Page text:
The hardware security module. This device stores the actual digital files that contain the key signing key. It is like a very specialized hard drive. It has special protections that allow it to “self-destruct” if it is used in an unauthorized way. If someone tries to open it, if someone drops it, if it is shaken, it will destroy the data it contains. If you try to use it without having all the required experts present, it will not function either.
There are around fifty different experts that are involved in key ceremonies. Twenty-one of these are selected from the global Internet community, and they are divided into 3 groups of 7 people. Each group has a different purpose. Because we need people from these groups to participate in key ceremonies as part of the security protection for the key signing key, it is often simplified to the idea that there are 7 keys to the Internet, or there are 7 people that control the Internet. This, however, masks the true complexity that involves many levels of overlapping controls. See https://www.icann.org/news/blog/the-problem-with-the-seven-keys for a more detailed explanation.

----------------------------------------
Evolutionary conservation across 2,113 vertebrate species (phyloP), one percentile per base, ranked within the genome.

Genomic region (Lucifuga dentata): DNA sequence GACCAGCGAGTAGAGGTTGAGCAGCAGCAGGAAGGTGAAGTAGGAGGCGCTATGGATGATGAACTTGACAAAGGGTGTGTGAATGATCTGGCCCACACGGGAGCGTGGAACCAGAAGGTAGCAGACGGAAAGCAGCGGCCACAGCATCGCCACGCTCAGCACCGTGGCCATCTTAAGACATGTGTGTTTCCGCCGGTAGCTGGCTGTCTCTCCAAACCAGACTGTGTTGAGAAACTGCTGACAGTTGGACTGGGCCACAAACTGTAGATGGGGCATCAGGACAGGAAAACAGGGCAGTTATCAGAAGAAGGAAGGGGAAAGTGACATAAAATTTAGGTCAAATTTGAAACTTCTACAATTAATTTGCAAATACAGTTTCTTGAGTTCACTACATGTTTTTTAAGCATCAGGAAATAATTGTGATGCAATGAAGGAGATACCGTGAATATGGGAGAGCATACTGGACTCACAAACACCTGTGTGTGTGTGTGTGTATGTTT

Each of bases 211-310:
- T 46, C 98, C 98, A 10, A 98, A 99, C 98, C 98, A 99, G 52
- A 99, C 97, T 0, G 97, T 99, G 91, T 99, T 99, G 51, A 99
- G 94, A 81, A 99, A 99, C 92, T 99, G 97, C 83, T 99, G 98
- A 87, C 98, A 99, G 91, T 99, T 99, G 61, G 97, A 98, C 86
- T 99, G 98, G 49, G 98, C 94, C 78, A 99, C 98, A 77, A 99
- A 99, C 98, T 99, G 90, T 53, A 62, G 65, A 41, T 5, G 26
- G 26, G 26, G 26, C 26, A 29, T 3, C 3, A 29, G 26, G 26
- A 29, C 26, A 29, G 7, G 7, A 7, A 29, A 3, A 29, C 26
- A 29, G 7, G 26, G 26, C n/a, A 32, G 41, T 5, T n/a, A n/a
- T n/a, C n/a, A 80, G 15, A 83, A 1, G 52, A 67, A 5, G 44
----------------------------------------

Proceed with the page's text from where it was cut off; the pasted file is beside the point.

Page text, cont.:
This is a complex topic and the details of how the key signing key works have been simplified. The technology is formally called “DNSSEC” and the master key we are talking about is the key signing key for the “root zone”, which protects the delegations of top-level domains. In practice, the key-signing-key is the top of a hierarchical public-key infrastructure containing many different keys that all interrelate. It is important to consider that DNSSEC is just one tool in a large toolbox of technologies that add security to the Internet's operation.
The formal document that governs how this all works is called the “DNSSEC Practice Statement”, and it is published — along with the the archive footage of key ceremonies and other things we've discussed — at https://iana.org/dnssec.